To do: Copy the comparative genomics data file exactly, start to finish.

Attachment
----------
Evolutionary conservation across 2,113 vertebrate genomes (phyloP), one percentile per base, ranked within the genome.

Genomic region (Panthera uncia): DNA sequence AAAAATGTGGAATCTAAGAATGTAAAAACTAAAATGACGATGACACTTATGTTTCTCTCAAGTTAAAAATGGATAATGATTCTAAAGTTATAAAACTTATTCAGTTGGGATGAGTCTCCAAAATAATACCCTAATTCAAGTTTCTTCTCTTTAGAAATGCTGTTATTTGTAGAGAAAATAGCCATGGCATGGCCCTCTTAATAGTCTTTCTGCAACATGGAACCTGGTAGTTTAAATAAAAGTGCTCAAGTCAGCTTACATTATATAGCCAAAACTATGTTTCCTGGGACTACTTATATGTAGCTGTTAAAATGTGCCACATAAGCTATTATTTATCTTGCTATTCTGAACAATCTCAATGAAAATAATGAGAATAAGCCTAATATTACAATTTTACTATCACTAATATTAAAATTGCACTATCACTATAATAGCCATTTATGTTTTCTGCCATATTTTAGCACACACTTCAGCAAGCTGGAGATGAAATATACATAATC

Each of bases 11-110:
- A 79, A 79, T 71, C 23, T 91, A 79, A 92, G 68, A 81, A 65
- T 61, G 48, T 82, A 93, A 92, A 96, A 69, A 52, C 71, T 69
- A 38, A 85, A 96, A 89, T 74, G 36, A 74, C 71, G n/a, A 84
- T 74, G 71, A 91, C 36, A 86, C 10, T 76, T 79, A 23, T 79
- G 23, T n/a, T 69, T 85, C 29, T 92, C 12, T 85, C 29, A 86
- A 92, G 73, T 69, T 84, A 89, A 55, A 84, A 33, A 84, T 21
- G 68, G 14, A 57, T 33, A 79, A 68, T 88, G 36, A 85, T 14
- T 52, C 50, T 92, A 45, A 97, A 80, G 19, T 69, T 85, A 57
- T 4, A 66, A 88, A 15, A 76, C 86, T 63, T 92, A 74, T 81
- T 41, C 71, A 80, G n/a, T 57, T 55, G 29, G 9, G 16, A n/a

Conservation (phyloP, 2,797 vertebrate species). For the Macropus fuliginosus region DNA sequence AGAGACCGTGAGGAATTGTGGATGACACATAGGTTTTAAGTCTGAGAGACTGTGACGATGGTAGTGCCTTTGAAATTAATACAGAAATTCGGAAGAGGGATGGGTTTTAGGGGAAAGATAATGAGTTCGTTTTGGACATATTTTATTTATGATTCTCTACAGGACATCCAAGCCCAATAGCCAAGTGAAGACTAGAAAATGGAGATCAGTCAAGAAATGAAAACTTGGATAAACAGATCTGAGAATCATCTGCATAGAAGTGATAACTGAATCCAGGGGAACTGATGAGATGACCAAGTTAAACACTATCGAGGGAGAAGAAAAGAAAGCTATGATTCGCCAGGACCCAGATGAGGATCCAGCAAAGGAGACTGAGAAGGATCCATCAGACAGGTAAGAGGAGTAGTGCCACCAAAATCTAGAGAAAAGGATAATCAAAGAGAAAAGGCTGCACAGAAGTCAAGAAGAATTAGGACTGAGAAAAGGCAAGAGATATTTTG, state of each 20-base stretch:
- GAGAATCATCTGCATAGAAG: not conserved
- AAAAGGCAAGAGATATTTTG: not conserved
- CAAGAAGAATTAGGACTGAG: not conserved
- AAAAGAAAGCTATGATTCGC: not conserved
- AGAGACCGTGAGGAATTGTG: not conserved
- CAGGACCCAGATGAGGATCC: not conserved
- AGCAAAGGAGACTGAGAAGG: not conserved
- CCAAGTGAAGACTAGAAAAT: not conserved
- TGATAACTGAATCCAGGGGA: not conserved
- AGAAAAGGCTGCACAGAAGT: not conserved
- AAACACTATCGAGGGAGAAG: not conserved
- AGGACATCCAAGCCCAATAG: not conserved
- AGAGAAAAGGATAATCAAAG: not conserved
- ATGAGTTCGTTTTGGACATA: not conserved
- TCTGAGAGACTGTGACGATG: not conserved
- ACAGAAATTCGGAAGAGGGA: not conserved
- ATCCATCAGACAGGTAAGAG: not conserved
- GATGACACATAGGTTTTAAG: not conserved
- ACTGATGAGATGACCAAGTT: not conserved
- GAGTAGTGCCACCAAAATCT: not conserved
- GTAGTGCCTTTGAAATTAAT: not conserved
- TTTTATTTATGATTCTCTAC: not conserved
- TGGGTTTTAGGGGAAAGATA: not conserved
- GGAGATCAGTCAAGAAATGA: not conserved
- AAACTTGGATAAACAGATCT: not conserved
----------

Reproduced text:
Evolutionary conservation across 2,113 vertebrate genomes (phyloP), one percentile per base, ranked within the genome.

Genomic region (Panthera uncia): DNA sequence AAAAATGTGGAATCTAAGAATGTAAAAACTAAAATGACGATGACACTTATGTTTCTCTCAAGTTAAAAATGGATAATGATTCTAAAGTTATAAAACTTATTCAGTTGGGATGAGTCTCCAAAATAATACCCTAATTCAAGTTTCTTCTCTTTAGAAATGCTGTTATTTGTAGAGAAAATAGCCATGGCATGGCCCTCTTAATAGTCTTTCTGCAACATGGAACCTGGTAGTTTAAATAAAAGTGCTCAAGTCAGCTTACATTATATAGCCAAAACTATGTTTCCTGGGACTACTTATATGTAGCTGTTAAAATGTGCCACATAAGCTATTATTTATCTTGCTATTCTGAACAATCTCAATGAAAATAATGAGAATAAGCCTAATATTACAATTTTACTATCACTAATATTAAAATTGCACTATCACTATAATAGCCATTTATGTTTTCTGCCATATTTTAGCACACACTTCAGCAAGCTGGAGATGAAATATACATAATC

Each of bases 11-110:
- A 79, A 79, T 71, C 23, T 91, A 79, A 92, G 68, A 81, A 65
- T 61, G 48, T 82, A 93, A 92, A 96, A 69, A 52, C 71, T 69
- A 38, A 85, A 96, A 89, T 74, G 36, A 74, C 71, G n/a, A 84
- T 74, G 71, A 91, C 36, A 86, C 10, T 76, T 79, A 23, T 79
- G 23, T n/a, T 69, T 85, C 29, T 92, C 12, T 85, C 29, A 86
- A 92, G 73, T 69, T 84, A 89, A 55, A 84, A 33, A 84, T 21
- G 68, G 14, A 57, T 33, A 79, A 68, T 88, G 36, A 85, T 14
- T 52, C 50, T 92, A 45, A 97, A 80, G 19, T 69, T 85, A 57
- T 4, A 66, A 88, A 15, A 76, C 86, T 63, T 92, A 74, T 81
- T 41, C 71, A 80, G n/a, T 57, T 55, G 29, G 9, G 16, A n/a

Conservation (phyloP, 2,797 vertebrate species). For the Macropus fuliginosus region DNA sequence AGAGACCGTGAGGAATTGTGGATGACACATAGGTTTTAAGTCTGAGAGACTGTGACGATGGTAGTGCCTTTGAAATTAATACAGAAATTCGGAAGAGGGATGGGTTTTAGGGGAAAGATAATGAGTTCGTTTTGGACATATTTTATTTATGATTCTCTACAGGACATCCAAGCCCAATAGCCAAGTGAAGACTAGAAAATGGAGATCAGTCAAGAAATGAAAACTTGGATAAACAGATCTGAGAATCATCTGCATAGAAGTGATAACTGAATCCAGGGGAACTGATGAGATGACCAAGTTAAACACTATCGAGGGAGAAGAAAAGAAAGCTATGATTCGCCAGGACCCAGATGAGGATCCAGCAAAGGAGACTGAGAAGGATCCATCAGACAGGTAAGAGGAGTAGTGCCACCAAAATCTAGAGAAAAGGATAATCAAAGAGAAAAGGCTGCACAGAAGTCAAGAAGAATTAGGACTGAGAAAAGGCAAGAGATATTTTG, state of each 20-base stretch:
- GAGAATCATCTGCATAGAAG: not conserved
- AAAAGGCAAGAGATATTTTG: not conserved
- CAAGAAGAATTAGGACTGAG: not conserved
- AAAAGAAAGCTATGATTCGC: not conserved
- AGAGACCGTGAGGAATTGTG: not conserved
- CAGGACCCAGATGAGGATCC: not conserved
- AGCAAAGGAGACTGAGAAGG: not conserved
- CCAAGTGAAGACTAGAAAAT: not conserved
- TGATAACTGAATCCAGGGGA: not conserved
- AGAAAAGGCTGCACAGAAGT: not conserved
- AAACACTATCGAGGGAGAAG: not conserved
- AGGACATCCAAGCCCAATAG: not conserved
- AGAGAAAAGGATAATCAAAG: not conserved
- ATGAGTTCGTTTTGGACATA: not conserved
- TCTGAGAGACTGTGACGATG: not conserved
- ACAGAAATTCGGAAGAGGGA: not conserved
- ATCCATCAGACAGGTAAGAG: not conserved
- GATGACACATAGGTTTTAAG: not conserved
- ACTGATGAGATGACCAAGTT: not conserved
- GAGTAGTGCCACCAAAATCT: not conserved
- GTAGTGCCTTTGAAATTAAT: not conserved
- TTTTATTTATGATTCTCTAC: not conserved
- TGGGTTTTAGGGGAAAGATA: not conserved
- GGAGATCAGTCAAGAAATGA: not conserved
- AAACTTGGATAAACAGATCT: not conserved